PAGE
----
Posted by Henry on January 31, 2004
In Reply to: Re: Changes posted by Ward Fredericks on January 31, 2004
: : : : : : BIOLOGICAL CHANGES OVER TIME -- ATLANTA, Georgia (AP) -- The state's school superintendent has proposed striking the word evolution from Georgia's science curriculum and replacing it with the phrase "biological changes over time." CNN online at http://www.cnn.com/2004/EDUCATION/01/30/striking.evolution.ap/index.html Accessed January 30, 2004.
: : : : : : Everything reminds me of a song. This reminds me of "The Sidestep" by Carol Hall as sung by the govenor (Charles Durning) in "Best Little Wh*rehouse in Texas" : ".Ooh I love to dance a little sidestep."
: : : : Does the school superintendent know of any changes that DON'T take place over time?
: : : That is a very good point.
: : It's been interesting to watch the biological changes over time in my children. They definitely consider that they constitute a more intelligent form of life. The unfortunate thing, of course, is that they are probably right.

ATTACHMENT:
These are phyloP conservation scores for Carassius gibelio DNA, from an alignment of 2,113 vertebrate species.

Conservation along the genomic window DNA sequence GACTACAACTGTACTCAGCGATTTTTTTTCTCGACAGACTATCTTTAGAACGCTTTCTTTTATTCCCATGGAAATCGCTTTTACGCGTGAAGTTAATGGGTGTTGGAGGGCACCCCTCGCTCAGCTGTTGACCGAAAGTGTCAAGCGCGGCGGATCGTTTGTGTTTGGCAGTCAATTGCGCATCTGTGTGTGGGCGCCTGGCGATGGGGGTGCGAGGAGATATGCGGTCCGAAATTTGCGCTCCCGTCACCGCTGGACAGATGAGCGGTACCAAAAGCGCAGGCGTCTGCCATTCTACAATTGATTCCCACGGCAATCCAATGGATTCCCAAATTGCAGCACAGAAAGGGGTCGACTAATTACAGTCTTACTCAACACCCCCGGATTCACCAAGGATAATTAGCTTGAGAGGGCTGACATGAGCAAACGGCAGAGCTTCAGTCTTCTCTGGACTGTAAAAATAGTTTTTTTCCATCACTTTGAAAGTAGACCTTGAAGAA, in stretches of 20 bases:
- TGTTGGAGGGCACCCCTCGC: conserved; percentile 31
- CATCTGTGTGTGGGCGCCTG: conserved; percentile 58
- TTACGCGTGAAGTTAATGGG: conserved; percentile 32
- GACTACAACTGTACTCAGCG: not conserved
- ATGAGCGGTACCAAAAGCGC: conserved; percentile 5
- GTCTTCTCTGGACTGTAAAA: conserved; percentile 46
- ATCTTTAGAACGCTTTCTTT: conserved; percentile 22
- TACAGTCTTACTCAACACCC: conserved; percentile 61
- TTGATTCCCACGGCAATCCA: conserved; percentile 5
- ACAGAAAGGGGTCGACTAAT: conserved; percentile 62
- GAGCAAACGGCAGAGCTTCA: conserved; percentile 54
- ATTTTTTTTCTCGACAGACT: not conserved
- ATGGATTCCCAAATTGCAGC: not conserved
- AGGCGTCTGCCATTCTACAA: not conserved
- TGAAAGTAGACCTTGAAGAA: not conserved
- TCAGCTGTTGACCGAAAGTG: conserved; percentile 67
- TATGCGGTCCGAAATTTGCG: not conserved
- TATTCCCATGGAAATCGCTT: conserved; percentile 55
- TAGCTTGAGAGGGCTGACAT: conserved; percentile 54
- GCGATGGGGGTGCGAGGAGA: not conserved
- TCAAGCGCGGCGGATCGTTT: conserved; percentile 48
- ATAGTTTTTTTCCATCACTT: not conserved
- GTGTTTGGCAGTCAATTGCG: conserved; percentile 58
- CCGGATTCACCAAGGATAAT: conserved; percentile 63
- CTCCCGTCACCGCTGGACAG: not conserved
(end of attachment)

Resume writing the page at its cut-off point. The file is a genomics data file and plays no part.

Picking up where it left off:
: ::: The power of words is never more evident than when we talk about evolution. It's interesting that the theory was, of course, revolutionary when Darwin proposed it, and he used the term 'decent with modification' to describe the process. Evolution was a term applied to the process later on, and I don't believe he ever used that word to describe the process. Darwin's writings on the topic were extraordinarily well supported with examples and evidence, and he knew the powderkeg he was lighting. To think that now, in the 2000s, with all the examples of bacterial evolution to overcome the effects of antibiotics and other evidence we have, that this would still be so emotional an issue. We humans certainly change slowly.
Darwin would not have published his book but for the work of Alfred Wallace, who established the Wallace Line through the Indonesian archipelago. I understand that several of the popular terms were those used by Wallace.
Darwin; My work is now nearly finished; but as it will take me many more years to complete it, and as my health is far from strong, I have been urged to publish this abstract. I have more especially been induced to do this, as Mr. Wallace, who is now studying the natural history of the Malay Archipelago, has arrived at almost exactly the same general conclusions that I have on the origin of species.